2018 was another busy year for the team at Scania and we kept you updated with the latest Scania news right through the year.
The launch of a new-generation Scania truck was certainly one of the highlights of the Scania year, however both in Australia and on the global stage, Scania made some big strides on a number of fronts.
And while some supply constraints kept overall sales a little lower than they would have liked locally in the year, Scania looks to be heading into a big 2019.
The first Scania news story we covered in 2018 focused on the future with Scania confirming it was teaming up with Swedish battery manufacturer, Northvolt.
It was announced the partnership would see an expert team formed between the two partners with a view to developing and commercialising the production of battery cells for commercial vehicles.
In February there was reason for Scania to celebrate with the manufacturer’s new-gen truck winning the respected 1,000 Point Test in Europe.
The annual truck comparison focused on mid-sized cabs with power ratings in the 450hp range.
The Scania R 450 beating home rivals from Mercedes-Benz and Volvo to take the award.
Platooning was on the agenda in March with Scania signing an agreement with a road transport company in Europe that would see semi-autonomous Scania trucks platooning on public roads.
Scania said the trials, to take place in Finland, will be carried out in actual traffic situations and varying weather conditions, and are essential for building public acceptance and confidence in platooning technology.
The new-generation Scania trucks were finally launch in Australia in March.
Some of the highlights of the new trucks included better fuel economy, greater front axle loads, and the standard fitment of safety and driver assist features such as side curtain airbags and Autonomous Emergency Braking.
Scania also released some promising finanial results from 2017 in March.
The truck manufacturer reporting a 15% lift in revenue to more than $19 billion AUD.
March ended with more accolades for the new-gen Scania with a Scania R 500 taking home a Green Truck Award after beating rivals in a fuel-efficiency trial in Europe.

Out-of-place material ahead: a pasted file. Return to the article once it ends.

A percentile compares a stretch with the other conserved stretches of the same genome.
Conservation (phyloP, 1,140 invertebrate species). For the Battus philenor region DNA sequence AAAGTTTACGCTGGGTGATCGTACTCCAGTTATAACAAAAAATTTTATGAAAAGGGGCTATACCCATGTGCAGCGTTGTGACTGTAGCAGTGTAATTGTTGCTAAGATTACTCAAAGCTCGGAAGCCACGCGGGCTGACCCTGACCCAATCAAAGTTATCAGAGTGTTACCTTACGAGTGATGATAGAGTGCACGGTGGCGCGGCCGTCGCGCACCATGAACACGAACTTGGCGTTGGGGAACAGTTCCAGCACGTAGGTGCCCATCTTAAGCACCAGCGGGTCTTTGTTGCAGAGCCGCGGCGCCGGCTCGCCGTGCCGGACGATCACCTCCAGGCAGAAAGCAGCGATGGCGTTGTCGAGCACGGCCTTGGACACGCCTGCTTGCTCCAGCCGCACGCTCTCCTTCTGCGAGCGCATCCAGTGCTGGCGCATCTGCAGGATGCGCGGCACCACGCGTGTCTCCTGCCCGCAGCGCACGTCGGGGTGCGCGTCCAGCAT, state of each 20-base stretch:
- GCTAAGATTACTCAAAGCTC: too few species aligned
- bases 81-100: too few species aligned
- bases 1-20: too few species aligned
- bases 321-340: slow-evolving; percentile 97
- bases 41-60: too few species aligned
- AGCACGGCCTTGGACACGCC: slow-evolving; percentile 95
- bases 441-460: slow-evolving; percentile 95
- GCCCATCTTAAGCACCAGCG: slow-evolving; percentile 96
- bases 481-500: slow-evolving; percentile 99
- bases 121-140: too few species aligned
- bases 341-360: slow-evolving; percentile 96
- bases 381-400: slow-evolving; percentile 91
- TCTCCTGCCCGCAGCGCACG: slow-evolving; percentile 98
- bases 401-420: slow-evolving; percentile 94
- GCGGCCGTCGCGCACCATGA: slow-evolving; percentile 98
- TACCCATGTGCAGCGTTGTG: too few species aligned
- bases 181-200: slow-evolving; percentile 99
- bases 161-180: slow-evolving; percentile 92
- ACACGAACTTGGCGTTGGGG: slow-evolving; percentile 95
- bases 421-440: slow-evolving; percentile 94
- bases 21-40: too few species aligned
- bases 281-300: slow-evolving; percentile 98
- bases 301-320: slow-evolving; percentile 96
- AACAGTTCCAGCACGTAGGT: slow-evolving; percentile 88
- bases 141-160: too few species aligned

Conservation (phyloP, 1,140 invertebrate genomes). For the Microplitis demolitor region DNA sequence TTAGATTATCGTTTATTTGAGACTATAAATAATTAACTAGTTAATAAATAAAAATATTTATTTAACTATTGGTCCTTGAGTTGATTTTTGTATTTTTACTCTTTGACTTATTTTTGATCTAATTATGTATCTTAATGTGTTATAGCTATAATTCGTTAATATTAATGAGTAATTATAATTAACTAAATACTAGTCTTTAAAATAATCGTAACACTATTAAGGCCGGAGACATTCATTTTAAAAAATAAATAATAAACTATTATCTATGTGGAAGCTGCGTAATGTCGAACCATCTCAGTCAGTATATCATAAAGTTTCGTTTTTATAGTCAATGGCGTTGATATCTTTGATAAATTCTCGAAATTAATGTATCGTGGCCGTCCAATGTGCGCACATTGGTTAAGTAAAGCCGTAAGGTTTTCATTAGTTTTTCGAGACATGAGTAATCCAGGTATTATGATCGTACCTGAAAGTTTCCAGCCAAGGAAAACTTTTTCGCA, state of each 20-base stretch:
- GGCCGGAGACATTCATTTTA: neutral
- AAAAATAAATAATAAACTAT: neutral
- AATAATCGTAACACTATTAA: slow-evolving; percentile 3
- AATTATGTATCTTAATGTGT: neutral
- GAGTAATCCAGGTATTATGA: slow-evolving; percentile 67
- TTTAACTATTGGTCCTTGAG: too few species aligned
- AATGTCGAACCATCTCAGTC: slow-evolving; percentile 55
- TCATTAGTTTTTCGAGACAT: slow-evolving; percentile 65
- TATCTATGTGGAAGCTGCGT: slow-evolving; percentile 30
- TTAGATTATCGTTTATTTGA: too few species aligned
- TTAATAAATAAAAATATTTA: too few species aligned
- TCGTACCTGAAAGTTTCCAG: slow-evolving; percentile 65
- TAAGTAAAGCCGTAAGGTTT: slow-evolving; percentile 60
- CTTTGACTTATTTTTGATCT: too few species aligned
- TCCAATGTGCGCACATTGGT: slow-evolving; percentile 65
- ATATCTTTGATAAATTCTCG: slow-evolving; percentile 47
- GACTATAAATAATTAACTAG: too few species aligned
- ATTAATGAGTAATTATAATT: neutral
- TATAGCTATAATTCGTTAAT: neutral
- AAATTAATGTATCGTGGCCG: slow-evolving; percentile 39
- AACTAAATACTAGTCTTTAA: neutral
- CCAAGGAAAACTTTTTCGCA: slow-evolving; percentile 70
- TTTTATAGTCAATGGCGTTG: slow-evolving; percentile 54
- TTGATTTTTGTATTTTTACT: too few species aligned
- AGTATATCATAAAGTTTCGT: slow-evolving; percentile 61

The Scania averaged consumption of 24.92L/100km, 0.4L/100km ahead of its closest rival.
It was announced in April that Scania’s parent, Volkswagen, had signed an historic deal with Japanese manufacturer, Hino.
The deal aims to help both manufacturers create efficiencies, particularly around the development of powertrains and autonomous driving systems.
There was a new addition to the Scania Australia Driver Training team with truck journalist, David Whyte, coming on-board in May.
While in Europe in May it was announced the final PGR series trucks had left the production line.
The superseded truck model had been in production since 2004.
There was good and not so good news for Scania in June.
An industrial dispute at an engine casting component manufacturer forced a halt in production of Scania’s famous V8 engines.
In Australia Scania celebrated handing over a fleet of new G and R Series trucks to waste and recycling giants, Cleanaway.
While Express Group WA also took delivery of a fleet of eight new V8 Scania prime movers.
In August, Scania Australia signed a memorandum of understanding with three bio-fuel producers – Wilmar Bioethanol Australia, Ecotech Biodiesel, and the NGV Group.
The arrangement being aimed at helping reassure future purchasers of bio-fuel powered Scania vehicles that there would be reliable, consistent and widely available fueling options.
Scania made a big investment in carbon-fibre in August.
The truck manufacturer’s corporate venture capital fund, Scania Growth Capital, announced it had invested in Swedish material technology business, Corebon AB.